I waited for a couple of minutes to see if anyone was behind me and in the distance I could just about make out Sister Ita following  in confident step for she assumed I knew the way. “I’m sure he said the yellow cottage was just around the bend” I said to her. The bend came and went with no yellow in sight. I was lost, but my pride demanded I take command. I stopped and turned toward my companion “we’ve missed the turn… I’ve missed the turn”.

She just smiled “you’ll find the way” she assured me. We walked on, stopping to catch our breath, stilled by the silence; broken only by the sound of voices echoing in the stillness of nature.

Listening with determined intent for the sounds of our friends voices carrying on the wind, we forced our way through ditch and muck with my size ten thick heeled boots.Through rugged hedges, and over fences we stumbled and fell like drunks without a care in the world. Arriving unscathed and last, cheered on by hearty friends.

I remembered this short journey in a short lifetime in an analytical, analyzing way; all the points covered until they became blunt and blurred, coming to no particular conclusion, only asking the question. Is there meaning in everything we do? And should we look for meaning in the moment? I don’t know. Why can’t we just be, and learn from our experiences through our experiences? I know personally that I’ll never increase my levels of awareness looking for external answers. We all need help, and maybe that’s what we’re here for.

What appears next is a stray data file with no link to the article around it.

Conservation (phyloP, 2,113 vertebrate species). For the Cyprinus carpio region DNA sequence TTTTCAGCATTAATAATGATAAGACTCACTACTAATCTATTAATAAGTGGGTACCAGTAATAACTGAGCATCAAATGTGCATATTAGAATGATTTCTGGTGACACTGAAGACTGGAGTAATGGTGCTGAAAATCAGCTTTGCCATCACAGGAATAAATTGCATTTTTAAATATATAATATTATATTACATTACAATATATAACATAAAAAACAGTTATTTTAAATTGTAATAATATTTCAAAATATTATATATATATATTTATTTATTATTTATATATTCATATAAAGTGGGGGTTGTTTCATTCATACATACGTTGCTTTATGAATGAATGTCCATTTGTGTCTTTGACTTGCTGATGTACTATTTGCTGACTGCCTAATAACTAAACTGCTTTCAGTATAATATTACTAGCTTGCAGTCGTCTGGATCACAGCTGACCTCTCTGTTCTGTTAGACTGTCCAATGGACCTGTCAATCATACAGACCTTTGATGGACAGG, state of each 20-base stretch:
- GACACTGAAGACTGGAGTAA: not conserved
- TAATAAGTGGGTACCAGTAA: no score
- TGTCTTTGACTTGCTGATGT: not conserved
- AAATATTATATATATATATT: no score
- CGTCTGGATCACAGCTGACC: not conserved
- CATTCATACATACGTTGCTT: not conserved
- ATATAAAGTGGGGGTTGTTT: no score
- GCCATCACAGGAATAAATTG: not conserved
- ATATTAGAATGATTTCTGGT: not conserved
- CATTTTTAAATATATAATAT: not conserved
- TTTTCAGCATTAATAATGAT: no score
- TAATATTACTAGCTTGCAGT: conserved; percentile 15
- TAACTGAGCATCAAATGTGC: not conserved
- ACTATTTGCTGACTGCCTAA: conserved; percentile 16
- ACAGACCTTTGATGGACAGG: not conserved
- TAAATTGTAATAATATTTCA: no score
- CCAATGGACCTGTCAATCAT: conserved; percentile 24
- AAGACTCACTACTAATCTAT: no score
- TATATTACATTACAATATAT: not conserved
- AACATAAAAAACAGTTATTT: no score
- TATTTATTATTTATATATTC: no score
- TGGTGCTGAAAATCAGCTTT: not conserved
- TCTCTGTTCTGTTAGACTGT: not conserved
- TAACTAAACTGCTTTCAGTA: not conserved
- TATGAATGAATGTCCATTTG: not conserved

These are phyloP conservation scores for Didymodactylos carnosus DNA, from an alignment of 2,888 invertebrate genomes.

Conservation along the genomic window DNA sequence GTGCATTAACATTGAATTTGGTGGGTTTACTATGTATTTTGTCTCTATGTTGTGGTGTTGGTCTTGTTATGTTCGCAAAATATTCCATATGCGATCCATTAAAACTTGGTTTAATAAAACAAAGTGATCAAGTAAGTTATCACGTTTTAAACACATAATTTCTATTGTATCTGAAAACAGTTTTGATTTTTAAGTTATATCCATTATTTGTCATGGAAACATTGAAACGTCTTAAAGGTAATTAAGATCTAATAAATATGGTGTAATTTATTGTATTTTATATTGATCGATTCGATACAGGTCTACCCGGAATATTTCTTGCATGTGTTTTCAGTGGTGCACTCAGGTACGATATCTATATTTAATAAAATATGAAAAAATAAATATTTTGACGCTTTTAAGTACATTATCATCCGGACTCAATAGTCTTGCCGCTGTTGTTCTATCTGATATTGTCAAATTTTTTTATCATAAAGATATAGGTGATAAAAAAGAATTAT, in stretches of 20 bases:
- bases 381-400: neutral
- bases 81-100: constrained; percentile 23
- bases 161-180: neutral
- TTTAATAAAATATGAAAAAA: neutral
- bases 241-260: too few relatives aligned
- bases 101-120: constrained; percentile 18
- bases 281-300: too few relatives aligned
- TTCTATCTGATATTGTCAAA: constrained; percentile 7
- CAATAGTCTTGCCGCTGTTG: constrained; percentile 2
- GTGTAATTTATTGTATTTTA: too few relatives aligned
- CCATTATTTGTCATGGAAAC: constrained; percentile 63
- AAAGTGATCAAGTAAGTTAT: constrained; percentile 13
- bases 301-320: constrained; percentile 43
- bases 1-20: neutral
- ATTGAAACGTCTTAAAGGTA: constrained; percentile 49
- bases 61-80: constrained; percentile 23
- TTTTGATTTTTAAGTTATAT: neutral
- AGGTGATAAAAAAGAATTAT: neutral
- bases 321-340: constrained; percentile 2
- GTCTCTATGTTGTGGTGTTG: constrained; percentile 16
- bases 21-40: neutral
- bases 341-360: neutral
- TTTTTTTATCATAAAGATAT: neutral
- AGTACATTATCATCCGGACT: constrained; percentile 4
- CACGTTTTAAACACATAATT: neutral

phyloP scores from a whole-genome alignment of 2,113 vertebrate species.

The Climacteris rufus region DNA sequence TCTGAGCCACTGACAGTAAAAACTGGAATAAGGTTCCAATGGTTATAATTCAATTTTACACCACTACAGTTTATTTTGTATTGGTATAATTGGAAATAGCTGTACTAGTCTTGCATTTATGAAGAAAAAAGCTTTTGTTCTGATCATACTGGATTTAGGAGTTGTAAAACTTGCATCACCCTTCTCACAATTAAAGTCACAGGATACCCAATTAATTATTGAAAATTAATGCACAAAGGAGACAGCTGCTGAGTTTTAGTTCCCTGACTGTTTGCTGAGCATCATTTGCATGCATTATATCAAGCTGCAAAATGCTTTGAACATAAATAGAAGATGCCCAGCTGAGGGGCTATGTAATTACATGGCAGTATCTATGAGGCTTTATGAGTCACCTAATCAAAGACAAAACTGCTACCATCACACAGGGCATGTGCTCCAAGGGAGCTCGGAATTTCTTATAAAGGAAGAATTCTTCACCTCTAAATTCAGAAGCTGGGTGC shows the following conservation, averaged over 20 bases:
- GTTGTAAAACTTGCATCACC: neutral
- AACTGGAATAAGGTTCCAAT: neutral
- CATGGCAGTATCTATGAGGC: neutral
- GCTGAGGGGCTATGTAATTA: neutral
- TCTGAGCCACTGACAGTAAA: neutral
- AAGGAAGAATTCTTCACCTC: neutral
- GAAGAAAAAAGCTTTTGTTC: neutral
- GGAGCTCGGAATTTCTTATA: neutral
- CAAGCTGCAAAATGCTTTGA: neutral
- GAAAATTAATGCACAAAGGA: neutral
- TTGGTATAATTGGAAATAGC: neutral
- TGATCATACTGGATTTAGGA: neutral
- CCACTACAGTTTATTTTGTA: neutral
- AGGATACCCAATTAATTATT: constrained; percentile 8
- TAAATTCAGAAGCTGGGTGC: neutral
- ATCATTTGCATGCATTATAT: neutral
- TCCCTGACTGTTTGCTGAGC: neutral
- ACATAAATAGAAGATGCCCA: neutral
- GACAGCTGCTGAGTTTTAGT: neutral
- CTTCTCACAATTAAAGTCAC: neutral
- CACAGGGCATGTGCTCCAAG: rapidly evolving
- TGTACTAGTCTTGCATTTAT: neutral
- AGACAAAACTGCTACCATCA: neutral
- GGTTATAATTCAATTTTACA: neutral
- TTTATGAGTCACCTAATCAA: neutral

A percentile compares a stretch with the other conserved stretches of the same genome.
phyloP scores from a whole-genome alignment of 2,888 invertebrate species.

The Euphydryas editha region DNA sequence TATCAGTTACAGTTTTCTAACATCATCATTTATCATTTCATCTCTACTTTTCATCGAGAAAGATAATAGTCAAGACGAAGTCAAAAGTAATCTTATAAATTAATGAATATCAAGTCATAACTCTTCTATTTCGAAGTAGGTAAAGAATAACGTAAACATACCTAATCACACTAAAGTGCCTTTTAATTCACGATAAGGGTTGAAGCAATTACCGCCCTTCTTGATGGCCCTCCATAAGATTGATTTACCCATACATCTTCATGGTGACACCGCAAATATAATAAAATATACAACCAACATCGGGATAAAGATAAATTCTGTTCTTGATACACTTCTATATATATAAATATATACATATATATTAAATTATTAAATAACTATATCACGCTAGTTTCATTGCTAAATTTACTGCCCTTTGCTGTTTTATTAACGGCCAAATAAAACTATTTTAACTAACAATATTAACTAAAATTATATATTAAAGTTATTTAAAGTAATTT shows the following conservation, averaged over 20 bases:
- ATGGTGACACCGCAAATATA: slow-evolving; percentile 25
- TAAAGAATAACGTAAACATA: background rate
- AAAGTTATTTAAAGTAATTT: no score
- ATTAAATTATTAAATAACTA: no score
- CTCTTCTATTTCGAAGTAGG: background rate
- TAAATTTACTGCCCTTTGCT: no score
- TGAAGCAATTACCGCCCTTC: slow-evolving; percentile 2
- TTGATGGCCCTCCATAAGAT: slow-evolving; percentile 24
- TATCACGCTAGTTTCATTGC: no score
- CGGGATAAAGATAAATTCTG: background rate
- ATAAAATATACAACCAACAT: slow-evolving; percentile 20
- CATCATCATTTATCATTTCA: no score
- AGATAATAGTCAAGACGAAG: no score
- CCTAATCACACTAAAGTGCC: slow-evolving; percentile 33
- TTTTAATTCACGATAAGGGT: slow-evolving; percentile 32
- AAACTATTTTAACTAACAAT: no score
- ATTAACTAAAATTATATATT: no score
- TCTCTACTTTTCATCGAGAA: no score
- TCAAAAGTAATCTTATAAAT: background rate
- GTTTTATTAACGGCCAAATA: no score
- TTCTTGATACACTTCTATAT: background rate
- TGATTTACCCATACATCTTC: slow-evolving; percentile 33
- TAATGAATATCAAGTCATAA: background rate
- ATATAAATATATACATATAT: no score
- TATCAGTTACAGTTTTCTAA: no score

One thing that struck me at the time was the irony of being first on the road to nowhere and ending up being the last ‘the last shall be first and the first shall be last’ is the first thing I thought of on reaching the hermitage. Nobody gets lost they just get mislaid, their journey may take longer according to another’s perception, but then again the journey we take may be the one that you need.








Michael Mullins © thesourcewritersgroup 25/10/2014

The Path beneath the Haze

The Path Beneath the Haze

Off the beaten path I walk

Terrain harsh and unfamiliar

The hard sun casts my shadow long

Truth and courage I remember.

The eyes of the wolf upon me casting;

Judgment with his stare.

Unscathed is my approval

My soul naked and laid bare

Basking in thought I summon regret

Loves lost and times swallowed whole

For life offers no refund

Now, I wait the horizon to soothe my soul.

Brian Mullins


Christmas Lights


Christmas Lights

It was the day before Christmas Eve, in the year of Our Lord, Nineteen Hundred and Sixty Eight. Maggie, who was Paddy Donnelly’s wife of twelve years, gave him some money to go and purchase some decorations for the Christmas tree. But before she parted with the money she gave him strict instructions not to buy anything from second-hand shops, cheap markets, or anything made in Hong Kong but above all…not to buy anything from Gerry Stanley.